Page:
Marianna Martindale

Also published as: Marianna J. Martindale


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Understanding and Detecting Hallucinations in Neural Machine Translation via Model Introspection
Weijia Xu | Sweta Agrawal | Eleftheria Briakou | Marianna J. Martindale | Marine Carpuat
Transactions of the Association for Computational Linguistics, Volume 11

Neural sequence generation models are known to “hallucinate”, by producing outputs that are unrelated to the source text. These hallucinations are potentially harmful, yet it remains unclear in what conditions they arise and how to mitigate their impact. In this work, we first identify internal model symptoms of hallucinations by analyzing the relative token contributions to the generation in contrastive hallucinated vs. non-hallucinated outputs generated via source perturbations. We then show that these symptoms are reliable indicators of natural hallucinations, by using them to design a lightweight hallucination detector which outperforms both model-free baselines and strong classifiers based on quality estimation or large pre-trained models on manually annotated English-Chinese and German-English translation test beds.


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Machine Translation Believability
Marianna Martindale | Kevin Duh | Marine Carpuat
Proceedings of the First Workshop on Bridging Human–Computer Interaction and Natural Language Processing

Successful Machine Translation (MT) deployment requires understanding not only the intrinsic qualities of MT output, such as fluency and adequacy, but also user perceptions. Users who do not understand the source language respond to MT output based on their perception of the likelihood that the meaning of the MT output matches the meaning of the source text. We refer to this as believability. Output that is not believable may be off-putting to users, but believable MT output with incorrect meaning may mislead them. In this work, we study the relationship of believability to fluency and adequacy by applying traditional MT direct assessment protocols to annotate all three features on the output of neural MT systems. Quantitative analysis of these annotations shows that believability is closely related to but distinct from fluency, and initial qualitative analysis suggests that semantic features may account for the difference.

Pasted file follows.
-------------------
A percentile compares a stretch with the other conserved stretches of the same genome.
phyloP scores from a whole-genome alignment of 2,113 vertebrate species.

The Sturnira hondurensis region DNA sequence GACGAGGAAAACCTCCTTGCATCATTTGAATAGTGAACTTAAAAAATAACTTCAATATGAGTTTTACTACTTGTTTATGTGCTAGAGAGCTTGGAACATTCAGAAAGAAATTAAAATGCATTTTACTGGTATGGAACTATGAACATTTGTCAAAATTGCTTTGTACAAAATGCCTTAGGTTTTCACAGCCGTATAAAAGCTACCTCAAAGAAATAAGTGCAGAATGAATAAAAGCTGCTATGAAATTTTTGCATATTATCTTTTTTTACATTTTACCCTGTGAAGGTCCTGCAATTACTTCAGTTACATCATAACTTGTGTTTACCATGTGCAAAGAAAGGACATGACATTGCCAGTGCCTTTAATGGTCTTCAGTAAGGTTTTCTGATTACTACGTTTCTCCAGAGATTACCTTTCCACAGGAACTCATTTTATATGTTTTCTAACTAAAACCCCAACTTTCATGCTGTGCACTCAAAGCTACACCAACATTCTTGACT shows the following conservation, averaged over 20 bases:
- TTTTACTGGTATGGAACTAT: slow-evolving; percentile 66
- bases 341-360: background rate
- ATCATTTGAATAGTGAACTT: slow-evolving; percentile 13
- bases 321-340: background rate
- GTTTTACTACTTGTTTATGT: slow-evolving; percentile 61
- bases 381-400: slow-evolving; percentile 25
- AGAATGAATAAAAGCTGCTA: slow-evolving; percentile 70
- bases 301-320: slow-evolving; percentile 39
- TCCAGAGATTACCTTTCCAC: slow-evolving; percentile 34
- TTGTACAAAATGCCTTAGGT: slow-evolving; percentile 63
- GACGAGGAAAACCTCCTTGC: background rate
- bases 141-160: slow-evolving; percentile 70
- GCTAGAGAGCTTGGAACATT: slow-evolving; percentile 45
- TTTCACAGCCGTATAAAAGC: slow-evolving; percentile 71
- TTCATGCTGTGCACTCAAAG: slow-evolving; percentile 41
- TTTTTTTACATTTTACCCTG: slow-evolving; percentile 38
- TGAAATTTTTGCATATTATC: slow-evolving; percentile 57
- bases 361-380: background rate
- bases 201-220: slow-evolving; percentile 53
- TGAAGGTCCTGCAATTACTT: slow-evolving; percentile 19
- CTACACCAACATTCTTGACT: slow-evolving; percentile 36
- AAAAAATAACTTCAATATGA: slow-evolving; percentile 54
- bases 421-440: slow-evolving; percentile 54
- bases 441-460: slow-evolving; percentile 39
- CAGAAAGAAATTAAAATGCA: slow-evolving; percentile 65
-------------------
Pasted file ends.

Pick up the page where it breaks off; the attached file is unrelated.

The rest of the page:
Responsible ‘Gist’ MT Use in the Age of Neural MT
Marianna J. Martindale
Workshop on the Impact of Machine Translation (iMpacT 2020)


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An Exploration of Placeholding in Neural Machine Translation
Matt Post | Shuoyang Ding | Marianna Martindale | Winston Wu
Proceedings of Machine Translation Summit XVII: Research Track

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Identifying Fluently Inadequate Output in Neural and Statistical Machine Translation
Marianna Martindale | Marine Carpuat | Kevin Duh | Paul McNamee
Proceedings of Machine Translation Summit XVII: Research Track


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Fluency Over Adequacy: A Pilot Study in Measuring User Trust in Imperfect MT
Marianna Martindale | Marine Carpuat
Proceedings of the 13th Conference of the Association for Machine Translation in the Americas (Volume 1: Research Track)


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A Study of Style in Machine Translation: Controlling the Formality of Machine Translation Output
Xing Niu | Marianna Martindale | Marine Carpuat
Proceedings of the 2017 Conference on Empirical Methods in Natural Language Processing

Stylistic variations of language, such as formality, carry speakers’ intention beyond literal meaning and should be conveyed adequately in translation. We propose to use lexical formality models to control the formality level of machine translation output. We demonstrate the effectiveness of our approach in empirical evaluations, as measured by automatic metrics and human assessments.


MoJo: Bringing Hybrid MT to the Center for Applied Machine Translation
Marianna Martindale
Conferences of the Association for Machine Translation in the Americas: MT Users' Track


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Class-based N-gram language difference models for data selection
Amittai Axelrod | Yogarshi Vyas | Marianna Martindale | Marine Carpuat
Proceedings of the 12th International Workshop on Spoken Language Translation: Papers


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Can Statistical Post-Editing with a Small Parallel Corpus Save a Weak MT Engine?
Marianna J. Martindale
Proceedings of the Eighth International Conference on Language Resources and Evaluation (LREC'12)

Statistical post-editing has been shown in several studies to increase BLEU score for rule-based MT systems. However, previous studies have relied solely on BLEU and have not conducted further study to determine whether those gains indicated an increase in quality or in score alone. In this work we conduct a human evaluation of statistical post-edited output from a weak rule-based MT system, comparing the results with the output of the original rule-based system and a phrase-based statistical MT system trained on the same data. We show that for this weak rule-based system, despite significant BLEU score increases, human evaluators prefer the output of the original system. While this is not a generally conclusive condemnation of statistical post-editing, this result does cast doubt on the efficacy of statistical post-editing for weak MT systems and on the reliability of BLEU score for comparison between weak rule-based and hybrid systems built from them.